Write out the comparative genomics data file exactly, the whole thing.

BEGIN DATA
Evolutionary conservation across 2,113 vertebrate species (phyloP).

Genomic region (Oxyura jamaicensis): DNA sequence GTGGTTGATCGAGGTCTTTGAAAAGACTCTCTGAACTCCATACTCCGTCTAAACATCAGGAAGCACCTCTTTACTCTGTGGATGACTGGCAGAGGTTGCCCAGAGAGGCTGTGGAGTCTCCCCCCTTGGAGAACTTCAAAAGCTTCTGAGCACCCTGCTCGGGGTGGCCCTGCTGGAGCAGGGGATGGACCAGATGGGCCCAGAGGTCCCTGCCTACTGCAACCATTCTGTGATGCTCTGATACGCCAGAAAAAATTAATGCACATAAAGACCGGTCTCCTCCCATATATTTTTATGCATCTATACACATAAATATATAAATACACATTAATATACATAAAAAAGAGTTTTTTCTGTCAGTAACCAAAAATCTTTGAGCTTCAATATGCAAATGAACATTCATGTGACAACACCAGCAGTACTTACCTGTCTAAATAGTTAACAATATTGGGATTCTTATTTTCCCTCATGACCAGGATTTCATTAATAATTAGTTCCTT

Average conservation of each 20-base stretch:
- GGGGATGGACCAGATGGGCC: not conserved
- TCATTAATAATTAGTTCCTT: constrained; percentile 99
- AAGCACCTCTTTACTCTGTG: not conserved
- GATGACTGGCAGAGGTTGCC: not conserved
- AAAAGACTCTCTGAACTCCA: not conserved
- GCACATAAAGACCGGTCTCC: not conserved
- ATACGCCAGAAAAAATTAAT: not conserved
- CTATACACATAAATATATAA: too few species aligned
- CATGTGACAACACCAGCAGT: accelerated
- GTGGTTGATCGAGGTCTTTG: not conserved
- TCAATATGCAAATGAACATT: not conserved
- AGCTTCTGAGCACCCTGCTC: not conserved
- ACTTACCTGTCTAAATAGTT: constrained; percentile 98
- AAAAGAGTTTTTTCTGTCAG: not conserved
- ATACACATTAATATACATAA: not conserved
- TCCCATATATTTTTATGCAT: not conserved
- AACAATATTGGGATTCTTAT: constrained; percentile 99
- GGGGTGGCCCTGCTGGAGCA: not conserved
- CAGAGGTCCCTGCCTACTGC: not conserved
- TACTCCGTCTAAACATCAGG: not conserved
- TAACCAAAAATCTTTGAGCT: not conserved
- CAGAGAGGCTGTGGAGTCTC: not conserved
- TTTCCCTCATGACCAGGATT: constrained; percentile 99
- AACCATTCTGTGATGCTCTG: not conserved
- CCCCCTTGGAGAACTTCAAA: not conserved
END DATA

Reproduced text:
Evolutionary conservation across 2,113 vertebrate species (phyloP).

Genomic region (Oxyura jamaicensis): DNA sequence GTGGTTGATCGAGGTCTTTGAAAAGACTCTCTGAACTCCATACTCCGTCTAAACATCAGGAAGCACCTCTTTACTCTGTGGATGACTGGCAGAGGTTGCCCAGAGAGGCTGTGGAGTCTCCCCCCTTGGAGAACTTCAAAAGCTTCTGAGCACCCTGCTCGGGGTGGCCCTGCTGGAGCAGGGGATGGACCAGATGGGCCCAGAGGTCCCTGCCTACTGCAACCATTCTGTGATGCTCTGATACGCCAGAAAAAATTAATGCACATAAAGACCGGTCTCCTCCCATATATTTTTATGCATCTATACACATAAATATATAAATACACATTAATATACATAAAAAAGAGTTTTTTCTGTCAGTAACCAAAAATCTTTGAGCTTCAATATGCAAATGAACATTCATGTGACAACACCAGCAGTACTTACCTGTCTAAATAGTTAACAATATTGGGATTCTTATTTTCCCTCATGACCAGGATTTCATTAATAATTAGTTCCTT

Average conservation of each 20-base stretch:
- GGGGATGGACCAGATGGGCC: not conserved
- TCATTAATAATTAGTTCCTT: constrained; percentile 99
- AAGCACCTCTTTACTCTGTG: not conserved
- GATGACTGGCAGAGGTTGCC: not conserved
- AAAAGACTCTCTGAACTCCA: not conserved
- GCACATAAAGACCGGTCTCC: not conserved
- ATACGCCAGAAAAAATTAAT: not conserved
- CTATACACATAAATATATAA: too few species aligned
- CATGTGACAACACCAGCAGT: accelerated
- GTGGTTGATCGAGGTCTTTG: not conserved
- TCAATATGCAAATGAACATT: not conserved
- AGCTTCTGAGCACCCTGCTC: not conserved
- ACTTACCTGTCTAAATAGTT: constrained; percentile 98
- AAAAGAGTTTTTTCTGTCAG: not conserved
- ATACACATTAATATACATAA: not conserved
- TCCCATATATTTTTATGCAT: not conserved
- AACAATATTGGGATTCTTAT: constrained; percentile 99
- GGGGTGGCCCTGCTGGAGCA: not conserved
- CAGAGGTCCCTGCCTACTGC: not conserved
- TACTCCGTCTAAACATCAGG: not conserved
- TAACCAAAAATCTTTGAGCT: not conserved
- CAGAGAGGCTGTGGAGTCTC: not conserved
- TTTCCCTCATGACCAGGATT: constrained; percentile 99
- AACCATTCTGTGATGCTCTG: not conserved
- CCCCCTTGGAGAACTTCAAA: not conserved